Commentary: 

The Court ruled on Wednesday, July 3, what most of the legal community already believed: that the FTC lacked the substantive rulemaking authority to issue a nationwide ban on non-competes between employers and workers. Nevertheless, the  ruling itself is not likely one that anyone expected.   

On the one hand, the Court enjoined the FTC Rule, holding that “the text, structure, and history of the FTC Act reveal that the FTC lacks substantive rulemaking authority with respect to unfair methods of competition under Section 6(g).”  However, the Court then turned around and only applied that injunction to the FTC Rule as it applied to the named plaintiffs, arguing that the plaintiffs failed to sufficiently brief a nationwide injunction or associational standing. Accordingly, the Court left the FTC Rule in place for every other otherwise affected employer in America. 

Ultimately, the Court has managed to thread the needle in such a way as to likely make everyone who reads the ruling unhappy. All of the necessary analysis is present to strike down the FTC Rule. Nevertheless, the Order leaves the whole world uncertain as to whether further briefing and a ruling on the merits will ultimately lead to a nationwide injunction or narrow relief just for the named parties. The Court also left open whether the Rule is unconstitutional under the Major Questions Doctrine and Non-Delegation Doctrine, issues that both sides heavily briefed.

The Court intends to rule on the ultimate merits of this action on or before August 30, 2024, only five days before the effective date of the Rule for everyone other than the named plaintiffs. This likely means many of the issues raised above may not be resolved until then.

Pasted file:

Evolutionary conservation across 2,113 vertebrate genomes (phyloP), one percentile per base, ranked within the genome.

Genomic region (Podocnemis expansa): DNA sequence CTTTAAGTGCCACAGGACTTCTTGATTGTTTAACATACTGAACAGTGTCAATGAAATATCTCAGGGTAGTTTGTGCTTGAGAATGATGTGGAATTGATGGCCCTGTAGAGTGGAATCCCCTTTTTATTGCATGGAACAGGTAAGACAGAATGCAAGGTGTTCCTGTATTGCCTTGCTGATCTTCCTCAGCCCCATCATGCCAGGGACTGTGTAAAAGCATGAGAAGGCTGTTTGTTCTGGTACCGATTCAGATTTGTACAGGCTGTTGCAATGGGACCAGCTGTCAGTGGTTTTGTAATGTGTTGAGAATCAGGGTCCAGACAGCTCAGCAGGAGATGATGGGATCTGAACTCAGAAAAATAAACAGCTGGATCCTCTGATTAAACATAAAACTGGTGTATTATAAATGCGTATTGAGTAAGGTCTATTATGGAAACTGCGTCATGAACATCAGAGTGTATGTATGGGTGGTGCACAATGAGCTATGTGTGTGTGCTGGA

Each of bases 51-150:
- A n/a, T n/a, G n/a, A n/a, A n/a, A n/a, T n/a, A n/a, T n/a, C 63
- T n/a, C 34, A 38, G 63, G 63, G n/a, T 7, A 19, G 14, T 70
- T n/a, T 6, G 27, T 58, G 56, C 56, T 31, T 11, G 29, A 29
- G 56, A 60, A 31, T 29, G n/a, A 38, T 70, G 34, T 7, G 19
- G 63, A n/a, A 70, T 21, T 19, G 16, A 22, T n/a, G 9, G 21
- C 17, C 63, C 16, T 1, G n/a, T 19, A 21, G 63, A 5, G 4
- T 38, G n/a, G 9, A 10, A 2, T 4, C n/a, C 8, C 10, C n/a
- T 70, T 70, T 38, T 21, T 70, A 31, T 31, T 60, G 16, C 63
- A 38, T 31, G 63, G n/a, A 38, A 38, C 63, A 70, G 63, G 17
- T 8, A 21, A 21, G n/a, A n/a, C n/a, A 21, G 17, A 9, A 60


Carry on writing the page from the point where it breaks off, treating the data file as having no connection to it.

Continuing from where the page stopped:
Ruling: 

  • The Federal Trade Commission (FTC) and its respective agents, servants, employees, and attorneys, and all persons acting in concert with the FTC are wholly enjoined from implementation of or enforcement of the Non-Compete Rule—16 C.F.R. § 910.1-.6—against Plaintiff Ryan, LLC, from the date of this order to the Court’s final adjudication on the merits. The Court hereby stays the effective date of the Rule as to Plaintiff Ryan, LLC.
  • The Federal Trade Commission (FTC) and its respective agents, servants, employees, and attorneys, and all persons acting in concert with the FTC are wholly enjoined from implementation of or enforcement of the Non- Compete Rule—16 C.F.R. § 910.1-.6—against Plaintiff Intervenors: Chamber of Commerce of the United States of America; Business Roundtable; Texas Association of Business; and Longview Chamber of Commerce, from the date of this order to the Court’s final adjudication on the merits. The Court hereby stays the effective date of the Rule as to these Plaintiff-Intervenors.

While this order is preliminary, the Court intends to rule on the ultimate merits of this action on or before August 30, 2024.

Analysis:

The Court granted a preliminary injunction because:

  • There was a likelihood of success on the merits:
    • “[T]he text, structure, and history of the FTC Act reveal that the FTC lacks substantive rulemaking authority with respect to unfair methods of competition under Section 6(g).”  Order 1.
      • Plainly read, the Court concludes the FTC has some authority to promulgate rules to preclude unfair methods of competition. Indeed, the Act says as much by alluding to this power in 15 U.S.C. § 57a. See 15 U.S.C. § 57a.